- Depression is common among patients with psoriasis.
- Patients with psoriasis who develop depression were at a greater risk of subsequently developing psoriatic arthritis.
- Major depressive disorder induces many physical effects and changes in inflammatory and immune markers.
Psoriasis patients who were depressed had greater risk of subsequently developing psoriatic arthritis, compared with psoriasis patients who did not develop depression.
The findings were according to a multidisciplinary team of researchers at the University of Calgary, Canada.
‘Patients with psoriasis who developed major depressive disorder were at 37% greater risk of subsequently developing psoriatic arthritis.’
Psoriasis is a chronic, inflammatory condition that is associated with significant cosmetic and physical disability. It increases the patients' risk of many major medical disorders.
Psoriasis is a disease of the immune system that is characterized by red, itchy, and scaly patches of skin, mostly on the scalp, knees, elbows, hands and feet.
In United States, around 7.5 million are affected by psoriasis. It affects all age groups but is primarily seen in adults. Around 8.5% of patients with psoriasis have psoriatic arthritis, which is characterized by psoriasis plus inflammation of the joints.
Approximately 80% of those affected with psoriasis have mild to moderate disease, while 20% have moderate to severe psoriasis.
In U.S, the total direct cost associated with psoriasis treatment was estimated to be between $51.7 billion and $63.2 billion in 2013.
"For many years, the rheumatology and dermatology communities have been trying to understand which patients with psoriasis go on to develop psoriatic arthritis and how we might detect it earlier in the disease course," explained senior investigator Cheryl Barnabe, MD, MSc, of the McCaig Institute for Bone and Joint Health and the O'Brien Institute for Public Health, Cumming School of Medicine, at the University of Calgary, Alberta, Canada.
Depression is also common among patients with psoriasis.
The team of researchers hypothesized that psoriasis patients who develop depression are at increased risk of subsequently developing psoriatic arthritis based on recent findings that major depressive disorder is associated with increased systemic inflammation.
Investigators used The Health Improvement Network (THIN), a primary care medical records database in the United Kingdom, and identified over 70,000 patients with a new diagnosis of psoriasis.
Patients were followed for up to 25 years during which they identified those patients developed depression and those who developed psoriatic arthritis.
Analysis showed that depression among patients with psoriasis increased risk of psoriatic arthritis by 37%, compared with non-depressed psoriatic patients. This was after accounting for numerous other factors such as age and use of alcohol.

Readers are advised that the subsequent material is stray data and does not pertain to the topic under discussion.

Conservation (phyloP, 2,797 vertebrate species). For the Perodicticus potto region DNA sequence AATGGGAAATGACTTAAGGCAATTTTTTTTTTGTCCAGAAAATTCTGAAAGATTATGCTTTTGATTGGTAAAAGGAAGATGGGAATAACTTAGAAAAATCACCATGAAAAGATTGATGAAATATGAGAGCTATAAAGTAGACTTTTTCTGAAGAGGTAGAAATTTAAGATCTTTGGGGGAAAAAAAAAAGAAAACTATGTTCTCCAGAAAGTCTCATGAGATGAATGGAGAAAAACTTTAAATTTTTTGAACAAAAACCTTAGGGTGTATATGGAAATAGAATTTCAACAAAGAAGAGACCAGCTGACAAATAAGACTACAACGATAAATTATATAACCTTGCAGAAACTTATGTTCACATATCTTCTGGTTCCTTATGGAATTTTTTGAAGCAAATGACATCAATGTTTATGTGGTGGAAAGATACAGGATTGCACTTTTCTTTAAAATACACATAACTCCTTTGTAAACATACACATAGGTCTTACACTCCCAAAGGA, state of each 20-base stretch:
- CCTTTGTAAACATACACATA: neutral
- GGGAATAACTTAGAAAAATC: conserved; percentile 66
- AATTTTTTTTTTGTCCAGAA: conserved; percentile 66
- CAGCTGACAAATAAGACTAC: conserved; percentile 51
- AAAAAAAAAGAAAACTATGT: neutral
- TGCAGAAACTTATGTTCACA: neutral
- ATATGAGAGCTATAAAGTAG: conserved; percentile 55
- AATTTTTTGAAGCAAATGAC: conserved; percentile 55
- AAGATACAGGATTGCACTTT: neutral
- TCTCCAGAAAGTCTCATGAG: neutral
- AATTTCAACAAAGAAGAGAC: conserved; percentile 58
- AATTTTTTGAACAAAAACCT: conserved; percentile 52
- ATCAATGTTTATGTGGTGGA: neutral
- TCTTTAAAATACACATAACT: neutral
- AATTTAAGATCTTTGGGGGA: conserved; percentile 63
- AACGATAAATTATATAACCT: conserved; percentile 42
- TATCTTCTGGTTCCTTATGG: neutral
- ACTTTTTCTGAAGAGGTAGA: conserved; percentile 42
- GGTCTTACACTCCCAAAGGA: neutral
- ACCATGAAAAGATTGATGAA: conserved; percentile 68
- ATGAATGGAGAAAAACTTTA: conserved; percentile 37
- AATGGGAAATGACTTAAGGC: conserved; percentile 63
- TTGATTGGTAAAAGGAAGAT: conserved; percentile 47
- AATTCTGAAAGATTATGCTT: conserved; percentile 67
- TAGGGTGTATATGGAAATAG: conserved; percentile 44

Various depression-related biological mechanisms like altered systemic inflammation or even the role of lifestyle behaviors such as physical activity or nutrition, which are typically worsened by depression, increases the risk for psoriatic arthritis.
The study highlights the need to identify and address depression among psoriasis patients. This could include rapid, effective treatment of psoriasis and psychosocial management of the cosmetic burden of psoriasis.
"There is a tendency to think of depression as a purely 'psychological' or 'emotional' issue, but it also has physical effects and changes in inflammatory and immune markers have been reported in depressed people," commented Scott Patten, MD, PhD, the O'Brien Institute for Public Health, Hotchkiss Brain Institute and Mathison Centre for Mental Health Research and Education, Cumming School of Medicine.
"Depression may be a risk factor for a variety of chronic conditions and this research is an example of how big data approaches can identify these associations." Patten added.
Laurie Parsons, MD, of the Cumming School of Medicine, added "It is evident to physicians who treat patients with psoriasis, that there is a significant psychological and social burden associated with this disease, which is reflected in an increase in the rates of depression. This study brings us a little closer to understanding the role of chronic inflammation as a systemic player in both the physical and psychological manifestations of psoriasis and underscores the need for closer attention to symptoms of depression in this group of patients."
"This study raises important questions on the role of systemic inflammation, which is also elevated in depression, in driving a disease phenotype, which needs to be confirmed in clinical cohorts," concluded Dr Barnabe.
The findings are published in the Journal of Investigative Dermatology
- Psoriasis - (https://www.aad.org/media/stats/conditions/psoriasis)
- Cheryl Barnabe et al. Journal of Investigative Dermatology; (2017)